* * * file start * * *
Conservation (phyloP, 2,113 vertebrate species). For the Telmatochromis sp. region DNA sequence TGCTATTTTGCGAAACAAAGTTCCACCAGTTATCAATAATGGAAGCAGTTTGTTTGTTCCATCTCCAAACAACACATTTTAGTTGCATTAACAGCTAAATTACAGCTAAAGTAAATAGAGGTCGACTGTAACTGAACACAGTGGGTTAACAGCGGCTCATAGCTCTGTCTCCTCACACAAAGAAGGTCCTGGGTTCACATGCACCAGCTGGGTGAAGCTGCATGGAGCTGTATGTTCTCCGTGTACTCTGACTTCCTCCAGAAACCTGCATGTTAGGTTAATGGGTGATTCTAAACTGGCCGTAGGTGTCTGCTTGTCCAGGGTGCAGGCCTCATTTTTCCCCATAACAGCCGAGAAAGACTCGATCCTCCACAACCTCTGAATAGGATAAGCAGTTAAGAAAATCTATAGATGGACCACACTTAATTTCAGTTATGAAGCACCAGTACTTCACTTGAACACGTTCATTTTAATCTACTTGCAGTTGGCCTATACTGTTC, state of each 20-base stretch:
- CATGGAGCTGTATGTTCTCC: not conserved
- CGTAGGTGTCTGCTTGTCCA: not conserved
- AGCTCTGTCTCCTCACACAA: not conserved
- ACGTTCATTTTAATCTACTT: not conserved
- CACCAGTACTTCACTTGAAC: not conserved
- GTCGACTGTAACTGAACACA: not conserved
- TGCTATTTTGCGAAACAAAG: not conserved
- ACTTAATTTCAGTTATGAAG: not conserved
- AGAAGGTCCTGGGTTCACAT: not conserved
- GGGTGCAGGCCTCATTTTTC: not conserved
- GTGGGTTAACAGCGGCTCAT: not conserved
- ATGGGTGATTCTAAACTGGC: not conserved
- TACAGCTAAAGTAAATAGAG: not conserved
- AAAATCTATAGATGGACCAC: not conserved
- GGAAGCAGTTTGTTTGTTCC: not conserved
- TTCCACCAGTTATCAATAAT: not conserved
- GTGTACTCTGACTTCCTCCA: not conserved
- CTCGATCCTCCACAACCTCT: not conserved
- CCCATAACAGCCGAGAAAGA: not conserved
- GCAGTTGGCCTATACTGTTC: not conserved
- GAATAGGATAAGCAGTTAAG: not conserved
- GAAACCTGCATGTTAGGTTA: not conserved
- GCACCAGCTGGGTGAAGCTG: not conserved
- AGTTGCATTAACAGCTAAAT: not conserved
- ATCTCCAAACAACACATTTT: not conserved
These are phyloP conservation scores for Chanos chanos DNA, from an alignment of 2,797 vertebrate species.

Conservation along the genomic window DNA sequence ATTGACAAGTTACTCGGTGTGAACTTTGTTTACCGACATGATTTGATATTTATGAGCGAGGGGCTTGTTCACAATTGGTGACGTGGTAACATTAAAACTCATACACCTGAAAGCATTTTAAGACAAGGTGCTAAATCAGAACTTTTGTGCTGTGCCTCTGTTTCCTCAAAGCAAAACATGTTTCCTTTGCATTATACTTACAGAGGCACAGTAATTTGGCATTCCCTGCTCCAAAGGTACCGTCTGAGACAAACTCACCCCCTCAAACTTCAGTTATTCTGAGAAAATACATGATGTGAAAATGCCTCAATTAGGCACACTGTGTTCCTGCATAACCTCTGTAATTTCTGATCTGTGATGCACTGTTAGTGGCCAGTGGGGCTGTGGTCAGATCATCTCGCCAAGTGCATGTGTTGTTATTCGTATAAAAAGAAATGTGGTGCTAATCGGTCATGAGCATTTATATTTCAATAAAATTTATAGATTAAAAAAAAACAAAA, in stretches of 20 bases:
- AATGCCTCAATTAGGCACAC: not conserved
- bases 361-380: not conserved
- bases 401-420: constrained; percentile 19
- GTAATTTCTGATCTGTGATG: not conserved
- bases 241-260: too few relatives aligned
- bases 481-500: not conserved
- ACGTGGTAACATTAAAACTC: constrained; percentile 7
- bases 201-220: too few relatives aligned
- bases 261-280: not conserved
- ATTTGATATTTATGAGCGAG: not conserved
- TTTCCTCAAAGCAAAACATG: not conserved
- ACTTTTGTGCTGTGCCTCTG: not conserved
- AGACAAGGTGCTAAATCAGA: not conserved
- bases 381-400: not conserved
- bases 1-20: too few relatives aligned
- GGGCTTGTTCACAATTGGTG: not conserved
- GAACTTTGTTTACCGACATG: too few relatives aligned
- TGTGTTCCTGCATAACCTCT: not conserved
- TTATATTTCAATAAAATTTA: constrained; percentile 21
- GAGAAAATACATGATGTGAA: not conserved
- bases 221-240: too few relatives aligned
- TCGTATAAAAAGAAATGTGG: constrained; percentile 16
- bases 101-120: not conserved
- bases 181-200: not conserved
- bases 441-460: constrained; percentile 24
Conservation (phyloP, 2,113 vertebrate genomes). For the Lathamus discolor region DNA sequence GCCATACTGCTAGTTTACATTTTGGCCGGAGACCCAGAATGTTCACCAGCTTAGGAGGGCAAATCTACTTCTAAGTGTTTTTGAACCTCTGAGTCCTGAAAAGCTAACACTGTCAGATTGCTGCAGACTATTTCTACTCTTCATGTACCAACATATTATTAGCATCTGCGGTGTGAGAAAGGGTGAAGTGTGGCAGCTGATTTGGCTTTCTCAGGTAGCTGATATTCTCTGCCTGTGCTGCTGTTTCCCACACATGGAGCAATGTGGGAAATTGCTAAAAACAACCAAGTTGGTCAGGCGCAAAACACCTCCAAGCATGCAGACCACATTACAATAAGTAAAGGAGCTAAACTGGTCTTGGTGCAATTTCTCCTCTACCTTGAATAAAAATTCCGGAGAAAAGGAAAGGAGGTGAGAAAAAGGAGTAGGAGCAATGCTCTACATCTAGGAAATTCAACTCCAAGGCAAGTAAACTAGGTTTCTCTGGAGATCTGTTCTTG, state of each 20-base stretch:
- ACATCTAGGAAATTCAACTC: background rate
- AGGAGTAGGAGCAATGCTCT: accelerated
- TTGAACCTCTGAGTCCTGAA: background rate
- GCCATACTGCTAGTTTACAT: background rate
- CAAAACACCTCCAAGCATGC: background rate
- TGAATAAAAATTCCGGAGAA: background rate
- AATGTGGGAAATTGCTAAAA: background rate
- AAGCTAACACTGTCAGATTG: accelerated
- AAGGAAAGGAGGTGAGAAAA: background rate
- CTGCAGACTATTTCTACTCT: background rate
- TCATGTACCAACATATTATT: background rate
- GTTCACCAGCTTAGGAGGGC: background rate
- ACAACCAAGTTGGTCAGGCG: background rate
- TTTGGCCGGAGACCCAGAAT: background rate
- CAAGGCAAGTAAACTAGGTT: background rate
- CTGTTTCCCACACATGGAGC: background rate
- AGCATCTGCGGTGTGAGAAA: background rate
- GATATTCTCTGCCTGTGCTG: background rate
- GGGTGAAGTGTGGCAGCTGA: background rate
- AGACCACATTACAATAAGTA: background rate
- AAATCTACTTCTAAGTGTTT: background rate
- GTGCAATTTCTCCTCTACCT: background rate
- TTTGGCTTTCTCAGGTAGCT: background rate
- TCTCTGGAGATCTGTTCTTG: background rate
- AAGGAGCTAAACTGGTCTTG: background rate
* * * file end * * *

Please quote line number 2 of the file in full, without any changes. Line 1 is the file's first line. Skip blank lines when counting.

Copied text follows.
- CATGGAGCTGTATGTTCTCC: not conserved